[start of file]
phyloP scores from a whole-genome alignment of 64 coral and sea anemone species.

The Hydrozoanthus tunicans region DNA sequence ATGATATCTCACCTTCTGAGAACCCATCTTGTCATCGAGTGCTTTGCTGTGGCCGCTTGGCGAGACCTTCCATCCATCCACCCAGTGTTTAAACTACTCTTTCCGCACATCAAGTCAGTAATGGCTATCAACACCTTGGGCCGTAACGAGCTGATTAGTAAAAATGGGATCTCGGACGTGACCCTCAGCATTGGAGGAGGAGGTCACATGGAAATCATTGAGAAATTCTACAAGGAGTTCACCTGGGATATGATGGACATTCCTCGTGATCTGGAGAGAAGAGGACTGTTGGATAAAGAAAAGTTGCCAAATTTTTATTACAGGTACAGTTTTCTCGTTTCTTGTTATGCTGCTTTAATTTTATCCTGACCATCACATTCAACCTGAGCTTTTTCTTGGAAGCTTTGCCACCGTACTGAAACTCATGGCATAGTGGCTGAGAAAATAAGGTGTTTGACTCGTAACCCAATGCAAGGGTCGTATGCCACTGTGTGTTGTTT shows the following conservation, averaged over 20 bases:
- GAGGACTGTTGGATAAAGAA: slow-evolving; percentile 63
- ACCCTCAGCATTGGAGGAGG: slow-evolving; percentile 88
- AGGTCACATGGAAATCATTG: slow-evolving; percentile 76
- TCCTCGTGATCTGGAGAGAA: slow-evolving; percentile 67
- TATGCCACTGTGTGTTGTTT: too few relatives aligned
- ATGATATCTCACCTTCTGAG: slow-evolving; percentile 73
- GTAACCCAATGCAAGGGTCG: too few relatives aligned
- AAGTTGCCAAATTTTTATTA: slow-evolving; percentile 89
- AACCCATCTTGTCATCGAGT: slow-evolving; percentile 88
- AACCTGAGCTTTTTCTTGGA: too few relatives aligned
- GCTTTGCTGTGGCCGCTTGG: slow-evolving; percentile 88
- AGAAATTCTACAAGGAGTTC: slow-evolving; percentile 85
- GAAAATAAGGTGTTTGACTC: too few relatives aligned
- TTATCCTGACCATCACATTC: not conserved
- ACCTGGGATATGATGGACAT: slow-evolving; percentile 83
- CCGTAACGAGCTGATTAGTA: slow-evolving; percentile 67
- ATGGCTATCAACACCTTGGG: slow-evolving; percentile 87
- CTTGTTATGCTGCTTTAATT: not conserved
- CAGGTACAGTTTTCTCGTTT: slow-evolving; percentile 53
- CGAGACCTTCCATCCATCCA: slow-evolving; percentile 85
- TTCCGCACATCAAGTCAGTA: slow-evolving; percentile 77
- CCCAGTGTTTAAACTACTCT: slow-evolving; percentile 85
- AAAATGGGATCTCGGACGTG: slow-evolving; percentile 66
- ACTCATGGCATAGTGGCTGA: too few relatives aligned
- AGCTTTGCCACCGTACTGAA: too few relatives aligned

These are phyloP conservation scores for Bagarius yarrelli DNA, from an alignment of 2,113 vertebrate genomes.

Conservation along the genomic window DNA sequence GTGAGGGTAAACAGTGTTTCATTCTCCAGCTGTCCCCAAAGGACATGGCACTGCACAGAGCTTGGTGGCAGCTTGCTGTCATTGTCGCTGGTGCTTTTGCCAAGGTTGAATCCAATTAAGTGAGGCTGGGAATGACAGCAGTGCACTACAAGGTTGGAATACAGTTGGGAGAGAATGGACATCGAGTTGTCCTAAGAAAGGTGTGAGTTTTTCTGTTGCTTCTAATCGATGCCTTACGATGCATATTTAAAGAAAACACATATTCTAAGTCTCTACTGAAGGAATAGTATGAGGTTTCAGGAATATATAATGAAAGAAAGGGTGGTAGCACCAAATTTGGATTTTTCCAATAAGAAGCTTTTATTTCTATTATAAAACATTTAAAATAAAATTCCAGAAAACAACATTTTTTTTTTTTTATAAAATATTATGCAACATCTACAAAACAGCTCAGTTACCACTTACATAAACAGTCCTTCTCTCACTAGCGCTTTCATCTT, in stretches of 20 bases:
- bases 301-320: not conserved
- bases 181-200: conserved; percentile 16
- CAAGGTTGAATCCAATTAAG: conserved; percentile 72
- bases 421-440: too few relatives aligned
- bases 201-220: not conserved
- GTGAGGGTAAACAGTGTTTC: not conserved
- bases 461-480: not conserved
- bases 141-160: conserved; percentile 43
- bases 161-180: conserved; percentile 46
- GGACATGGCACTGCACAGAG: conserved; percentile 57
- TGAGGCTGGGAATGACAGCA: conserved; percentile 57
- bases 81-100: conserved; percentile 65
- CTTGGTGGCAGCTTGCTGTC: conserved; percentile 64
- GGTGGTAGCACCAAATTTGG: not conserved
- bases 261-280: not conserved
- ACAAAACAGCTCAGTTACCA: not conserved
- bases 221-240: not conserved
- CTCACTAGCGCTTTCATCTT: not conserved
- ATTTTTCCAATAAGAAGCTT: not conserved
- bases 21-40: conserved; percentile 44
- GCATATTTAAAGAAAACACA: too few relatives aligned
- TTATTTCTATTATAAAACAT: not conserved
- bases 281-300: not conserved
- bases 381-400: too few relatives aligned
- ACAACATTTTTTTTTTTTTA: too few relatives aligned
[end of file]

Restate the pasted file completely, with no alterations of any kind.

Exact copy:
phyloP scores from a whole-genome alignment of 64 coral and sea anemone species.

The Hydrozoanthus tunicans region DNA sequence ATGATATCTCACCTTCTGAGAACCCATCTTGTCATCGAGTGCTTTGCTGTGGCCGCTTGGCGAGACCTTCCATCCATCCACCCAGTGTTTAAACTACTCTTTCCGCACATCAAGTCAGTAATGGCTATCAACACCTTGGGCCGTAACGAGCTGATTAGTAAAAATGGGATCTCGGACGTGACCCTCAGCATTGGAGGAGGAGGTCACATGGAAATCATTGAGAAATTCTACAAGGAGTTCACCTGGGATATGATGGACATTCCTCGTGATCTGGAGAGAAGAGGACTGTTGGATAAAGAAAAGTTGCCAAATTTTTATTACAGGTACAGTTTTCTCGTTTCTTGTTATGCTGCTTTAATTTTATCCTGACCATCACATTCAACCTGAGCTTTTTCTTGGAAGCTTTGCCACCGTACTGAAACTCATGGCATAGTGGCTGAGAAAATAAGGTGTTTGACTCGTAACCCAATGCAAGGGTCGTATGCCACTGTGTGTTGTTT shows the following conservation, averaged over 20 bases:
- GAGGACTGTTGGATAAAGAA: slow-evolving; percentile 63
- ACCCTCAGCATTGGAGGAGG: slow-evolving; percentile 88
- AGGTCACATGGAAATCATTG: slow-evolving; percentile 76
- TCCTCGTGATCTGGAGAGAA: slow-evolving; percentile 67
- TATGCCACTGTGTGTTGTTT: too few relatives aligned
- ATGATATCTCACCTTCTGAG: slow-evolving; percentile 73
- GTAACCCAATGCAAGGGTCG: too few relatives aligned
- AAGTTGCCAAATTTTTATTA: slow-evolving; percentile 89
- AACCCATCTTGTCATCGAGT: slow-evolving; percentile 88
- AACCTGAGCTTTTTCTTGGA: too few relatives aligned
- GCTTTGCTGTGGCCGCTTGG: slow-evolving; percentile 88
- AGAAATTCTACAAGGAGTTC: slow-evolving; percentile 85
- GAAAATAAGGTGTTTGACTC: too few relatives aligned
- TTATCCTGACCATCACATTC: not conserved
- ACCTGGGATATGATGGACAT: slow-evolving; percentile 83
- CCGTAACGAGCTGATTAGTA: slow-evolving; percentile 67
- ATGGCTATCAACACCTTGGG: slow-evolving; percentile 87
- CTTGTTATGCTGCTTTAATT: not conserved
- CAGGTACAGTTTTCTCGTTT: slow-evolving; percentile 53
- CGAGACCTTCCATCCATCCA: slow-evolving; percentile 85
- TTCCGCACATCAAGTCAGTA: slow-evolving; percentile 77
- CCCAGTGTTTAAACTACTCT: slow-evolving; percentile 85
- AAAATGGGATCTCGGACGTG: slow-evolving; percentile 66
- ACTCATGGCATAGTGGCTGA: too few relatives aligned
- AGCTTTGCCACCGTACTGAA: too few relatives aligned

These are phyloP conservation scores for Bagarius yarrelli DNA, from an alignment of 2,113 vertebrate genomes.

Conservation along the genomic window DNA sequence GTGAGGGTAAACAGTGTTTCATTCTCCAGCTGTCCCCAAAGGACATGGCACTGCACAGAGCTTGGTGGCAGCTTGCTGTCATTGTCGCTGGTGCTTTTGCCAAGGTTGAATCCAATTAAGTGAGGCTGGGAATGACAGCAGTGCACTACAAGGTTGGAATACAGTTGGGAGAGAATGGACATCGAGTTGTCCTAAGAAAGGTGTGAGTTTTTCTGTTGCTTCTAATCGATGCCTTACGATGCATATTTAAAGAAAACACATATTCTAAGTCTCTACTGAAGGAATAGTATGAGGTTTCAGGAATATATAATGAAAGAAAGGGTGGTAGCACCAAATTTGGATTTTTCCAATAAGAAGCTTTTATTTCTATTATAAAACATTTAAAATAAAATTCCAGAAAACAACATTTTTTTTTTTTTATAAAATATTATGCAACATCTACAAAACAGCTCAGTTACCACTTACATAAACAGTCCTTCTCTCACTAGCGCTTTCATCTT, in stretches of 20 bases:
- bases 301-320: not conserved
- bases 181-200: conserved; percentile 16
- CAAGGTTGAATCCAATTAAG: conserved; percentile 72
- bases 421-440: too few relatives aligned
- bases 201-220: not conserved
- GTGAGGGTAAACAGTGTTTC: not conserved
- bases 461-480: not conserved
- bases 141-160: conserved; percentile 43
- bases 161-180: conserved; percentile 46
- GGACATGGCACTGCACAGAG: conserved; percentile 57
- TGAGGCTGGGAATGACAGCA: conserved; percentile 57
- bases 81-100: conserved; percentile 65
- CTTGGTGGCAGCTTGCTGTC: conserved; percentile 64
- GGTGGTAGCACCAAATTTGG: not conserved
- bases 261-280: not conserved
- ACAAAACAGCTCAGTTACCA: not conserved
- bases 221-240: not conserved
- CTCACTAGCGCTTTCATCTT: not conserved
- ATTTTTCCAATAAGAAGCTT: not conserved
- bases 21-40: conserved; percentile 44
- GCATATTTAAAGAAAACACA: too few relatives aligned
- TTATTTCTATTATAAAACAT: not conserved
- bases 281-300: not conserved
- bases 381-400: too few relatives aligned
- ACAACATTTTTTTTTTTTTA: too few relatives aligned